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Configuring eclipse to use dll files at runtime

Swapnil Shroff
Ranch Hand

Joined: Mar 07, 2006
Posts: 58
Hi

How do i configure eclipse to use a dll file at runtime.

I have 2 dll files for example one.dll and two.dll

the two.dll is referred by dll one.dll

now i have put both files in jre\lib folder.

at runtime eclipse can find one.dll but gives error for two.dll.

any idea..any solutions..please advice.

thanks


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Pavan Kumar
Ranch Hand

Joined: Jan 23, 2004
Posts: 78
I haven't tried this, but this is what I think.
the dll files should be available on the classpath, when you run the program. One way to put these dll files on the classpath is to add the directory, in which the dll files exist, to the classpath.

You can do so by selecting project properties-- > Add Class Folder option.

Hope that helps,

Cnu,


formerly known as Cnu
Swapnil Shroff
Ranch Hand

Joined: Mar 07, 2006
Posts: 58
this is not working

it takes only jar in classpath
Swapnil Shroff
Ranch Hand

Joined: Mar 07, 2006
Posts: 58
this is not working

it takes only jar in classpath
Pavan Kumar
Ranch Hand

Joined: Jan 23, 2004
Posts: 78
Swapnil, pay attention to the options you have when you open project propeties dialog. There are various options, if you choose to add jars or add external jars to the classpath, ofcourse it would let you add jar or zip files only.

You have to try add class Folder option, where in you can add a folder to your classpath and this folder can contain anything in it.

Hope that helps.

Cnu.
Tim Holloway
Saloon Keeper

Joined: Jun 25, 2001
Posts: 16250
    
  21

Eclipse is not a Microsoft Windows application. That is, there's no code in it that makes it substantially dependent on Windows instead of Linux.

DLL's are binary code libraries, and no Java program can access DLL's directly, including Eclipse. Instead, you have to wrap the DLL functions and/or data in JNI (Java Native Interface) Java classes. The JNI modules are generally written in C and compiled, and as part of the C code in the JNI module, you'd use the LoadLibrary call to load the DLL just like any other C program module would. Neither Eclipse nor the JVM ever see the DLL directly.

And, of course, any code you produce using JNI DLL-calling classes will only run on Microsoft Windows.


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Swapnil Shroff
Ranch Hand

Joined: Mar 07, 2006
Posts: 58
yes of course I am using JNI and loadlibrary to use DLL files. what i meant to say is that after doing all setting for JNI, my java program can find the immediately referencing DLL file if i put it under jre/lib folder but it doesn't find the DLL used by this dll.

we have entire configuration done for our environment in jbuilder now only thing is that we have to configure eclipse similarly so i think there must be some way in eclipse.

And, of course, any code you produce using JNI DLL-calling classes will only run on Microsoft Windows.


I am not sure about this but our application is developed for unix as well as windows users so i think it should work for UNIX also
Tim Holloway
Saloon Keeper

Joined: Jun 25, 2001
Posts: 16250
    
  21

The classpath has no relation to binary system library loading paths. Classpaths are used only to resolve requests for Java resources.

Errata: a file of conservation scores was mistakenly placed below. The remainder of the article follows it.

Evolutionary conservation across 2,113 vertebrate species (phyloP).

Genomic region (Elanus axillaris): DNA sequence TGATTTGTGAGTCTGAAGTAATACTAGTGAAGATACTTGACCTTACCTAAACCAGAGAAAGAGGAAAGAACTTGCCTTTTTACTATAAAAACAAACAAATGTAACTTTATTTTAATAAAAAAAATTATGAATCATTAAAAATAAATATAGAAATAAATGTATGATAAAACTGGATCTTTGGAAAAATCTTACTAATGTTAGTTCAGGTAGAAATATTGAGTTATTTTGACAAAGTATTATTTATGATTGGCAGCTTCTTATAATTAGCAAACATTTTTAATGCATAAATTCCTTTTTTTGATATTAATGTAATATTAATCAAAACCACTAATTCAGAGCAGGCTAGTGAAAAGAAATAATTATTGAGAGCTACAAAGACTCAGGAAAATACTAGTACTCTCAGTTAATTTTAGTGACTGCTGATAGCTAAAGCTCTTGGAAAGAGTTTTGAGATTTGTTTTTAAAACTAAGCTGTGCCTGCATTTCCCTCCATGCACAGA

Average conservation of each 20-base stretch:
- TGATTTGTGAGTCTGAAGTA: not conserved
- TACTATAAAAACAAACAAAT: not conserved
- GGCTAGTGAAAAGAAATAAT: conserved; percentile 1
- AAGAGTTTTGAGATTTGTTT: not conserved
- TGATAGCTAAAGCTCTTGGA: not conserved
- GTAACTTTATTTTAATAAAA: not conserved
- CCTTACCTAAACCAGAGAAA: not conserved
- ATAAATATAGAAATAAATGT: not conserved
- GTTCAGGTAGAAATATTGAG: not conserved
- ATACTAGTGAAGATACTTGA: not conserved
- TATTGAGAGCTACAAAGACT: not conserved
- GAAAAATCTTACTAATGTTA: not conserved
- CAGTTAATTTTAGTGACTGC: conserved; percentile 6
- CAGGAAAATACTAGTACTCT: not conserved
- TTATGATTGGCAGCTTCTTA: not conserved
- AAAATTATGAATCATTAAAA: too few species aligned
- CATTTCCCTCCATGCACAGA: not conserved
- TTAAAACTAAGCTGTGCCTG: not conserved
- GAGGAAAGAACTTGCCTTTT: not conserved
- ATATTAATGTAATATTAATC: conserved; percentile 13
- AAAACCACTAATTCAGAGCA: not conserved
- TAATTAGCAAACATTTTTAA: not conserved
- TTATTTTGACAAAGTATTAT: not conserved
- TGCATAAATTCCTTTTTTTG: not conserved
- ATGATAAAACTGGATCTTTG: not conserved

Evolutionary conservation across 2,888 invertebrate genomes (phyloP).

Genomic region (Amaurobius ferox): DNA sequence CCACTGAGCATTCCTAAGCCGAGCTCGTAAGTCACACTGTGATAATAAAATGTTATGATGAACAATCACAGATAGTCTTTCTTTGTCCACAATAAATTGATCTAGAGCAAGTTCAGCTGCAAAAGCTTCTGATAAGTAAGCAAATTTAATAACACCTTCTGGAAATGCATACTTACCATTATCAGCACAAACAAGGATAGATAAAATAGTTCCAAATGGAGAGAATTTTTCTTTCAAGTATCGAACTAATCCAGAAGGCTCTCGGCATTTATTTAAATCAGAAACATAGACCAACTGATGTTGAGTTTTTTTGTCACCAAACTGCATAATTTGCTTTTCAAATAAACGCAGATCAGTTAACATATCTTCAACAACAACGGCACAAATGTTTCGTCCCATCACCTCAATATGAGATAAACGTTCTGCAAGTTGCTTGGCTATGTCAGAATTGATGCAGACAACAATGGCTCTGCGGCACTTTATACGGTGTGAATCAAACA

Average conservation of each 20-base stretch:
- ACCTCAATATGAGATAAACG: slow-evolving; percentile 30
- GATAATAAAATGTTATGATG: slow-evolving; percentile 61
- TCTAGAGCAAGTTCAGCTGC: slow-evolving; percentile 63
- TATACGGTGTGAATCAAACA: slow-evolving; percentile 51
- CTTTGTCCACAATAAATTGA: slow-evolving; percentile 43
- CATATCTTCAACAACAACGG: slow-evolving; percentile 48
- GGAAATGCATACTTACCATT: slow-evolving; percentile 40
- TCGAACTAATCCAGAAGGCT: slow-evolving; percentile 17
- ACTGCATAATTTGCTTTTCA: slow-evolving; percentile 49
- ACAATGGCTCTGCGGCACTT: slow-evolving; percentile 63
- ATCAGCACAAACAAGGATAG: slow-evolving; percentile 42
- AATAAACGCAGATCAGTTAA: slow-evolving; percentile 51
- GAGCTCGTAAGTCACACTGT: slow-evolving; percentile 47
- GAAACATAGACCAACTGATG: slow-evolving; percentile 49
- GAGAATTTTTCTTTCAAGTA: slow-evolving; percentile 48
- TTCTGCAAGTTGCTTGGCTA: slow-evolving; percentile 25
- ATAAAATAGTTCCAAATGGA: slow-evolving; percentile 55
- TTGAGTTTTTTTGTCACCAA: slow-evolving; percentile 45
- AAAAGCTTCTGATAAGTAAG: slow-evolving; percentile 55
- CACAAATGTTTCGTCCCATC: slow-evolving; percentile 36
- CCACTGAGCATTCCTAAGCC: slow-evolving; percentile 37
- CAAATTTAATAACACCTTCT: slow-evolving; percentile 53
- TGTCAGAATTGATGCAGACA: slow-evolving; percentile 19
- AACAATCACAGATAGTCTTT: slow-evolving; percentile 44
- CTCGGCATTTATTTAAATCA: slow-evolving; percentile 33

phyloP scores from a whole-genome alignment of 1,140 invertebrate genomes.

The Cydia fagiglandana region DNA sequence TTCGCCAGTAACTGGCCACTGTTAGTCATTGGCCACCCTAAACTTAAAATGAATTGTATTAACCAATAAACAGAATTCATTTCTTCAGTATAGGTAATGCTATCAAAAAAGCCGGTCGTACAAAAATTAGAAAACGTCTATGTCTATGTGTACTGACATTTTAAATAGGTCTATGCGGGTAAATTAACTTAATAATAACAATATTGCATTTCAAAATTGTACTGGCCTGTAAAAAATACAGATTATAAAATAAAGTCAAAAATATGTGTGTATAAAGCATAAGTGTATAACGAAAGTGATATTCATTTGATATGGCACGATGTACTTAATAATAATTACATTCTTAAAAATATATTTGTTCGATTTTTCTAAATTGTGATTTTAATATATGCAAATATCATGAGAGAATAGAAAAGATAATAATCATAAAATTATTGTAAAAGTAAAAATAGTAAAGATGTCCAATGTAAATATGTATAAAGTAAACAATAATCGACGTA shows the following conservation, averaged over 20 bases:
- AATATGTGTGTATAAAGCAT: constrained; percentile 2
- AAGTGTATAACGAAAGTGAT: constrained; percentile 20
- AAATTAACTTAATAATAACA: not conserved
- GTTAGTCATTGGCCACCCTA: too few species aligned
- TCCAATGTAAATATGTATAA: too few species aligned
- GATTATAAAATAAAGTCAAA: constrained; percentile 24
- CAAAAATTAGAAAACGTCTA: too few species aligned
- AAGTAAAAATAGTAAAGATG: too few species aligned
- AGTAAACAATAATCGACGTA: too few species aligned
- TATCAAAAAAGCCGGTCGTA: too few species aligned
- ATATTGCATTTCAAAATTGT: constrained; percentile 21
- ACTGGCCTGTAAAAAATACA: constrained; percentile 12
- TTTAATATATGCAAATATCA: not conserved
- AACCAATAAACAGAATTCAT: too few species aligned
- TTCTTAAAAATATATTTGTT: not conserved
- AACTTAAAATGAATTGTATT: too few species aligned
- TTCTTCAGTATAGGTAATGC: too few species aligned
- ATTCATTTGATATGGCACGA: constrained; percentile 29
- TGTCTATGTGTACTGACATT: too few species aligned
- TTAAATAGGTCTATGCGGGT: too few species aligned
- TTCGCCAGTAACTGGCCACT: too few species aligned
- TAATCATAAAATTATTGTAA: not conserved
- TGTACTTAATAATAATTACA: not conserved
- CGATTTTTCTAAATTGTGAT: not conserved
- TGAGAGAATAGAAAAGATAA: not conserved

n a Windows app, there's a predefined set of places that the system DLL loader will attempt to load from (consult MSDN), plus you can force loading from places you designate. The docs on the LoadLibrary function were fairly clear and accurate last time I used them. Hopefully Microsoft hasn't messed them up.

DLLs do not exist in any Unix system. The equivalent construct is a dynamic Shared Object, which is usually created using the "ar" utility. These libraries have the file extension ".so". An ".so" isn't quite the same as a DLL, though the basic concepts are similar. For one thing, Unix has somewhat better support for maintaining multiple active library versions, though it also lacks one or 2 things that Windows DLLs have.

If you ARE producing an SO, the normal process is to include it in the library search path, as defined by an environment variable named something like SYSTEM_LOAD_LIBRARY - but my memory's not accurate on its exact name. You may also need to register the SO's directory location with system utility program.
Meena Nikode
Greenhorn

Joined: Nov 27, 2009
Posts: 3
I was also facing the problem while configuring dll in eclipse.

One way I tried is to put jars in classpath using add jars/external jars utility in project properties and all my jars as well dll I got selected to add the same. But ofcourse it would add jars/zip files only.

One option is to try keeping that dll in your <JDK>/jre/bin used in eclipse system library and was able to configure dll files at runtime , by placing dll in /jre/bin ..
Anuradha Rao
Greenhorn

Joined: Mar 13, 2010
Posts: 1
Provide the path to your dll in the VM agrs in eclipse like this. It should work.

-Djava.library.path="{dll path}"
Peter Johnson
author
Bartender

Joined: May 14, 2008
Posts: 5843
    
    7

You can always add the directory containing your DLL to the PATH (Linux translation: directory containing .so to LD_LIBRARY_PATH). Back when I was doing some development that required native calls to DLLs, I had a PATH entry specifically for the DLLs I was using.


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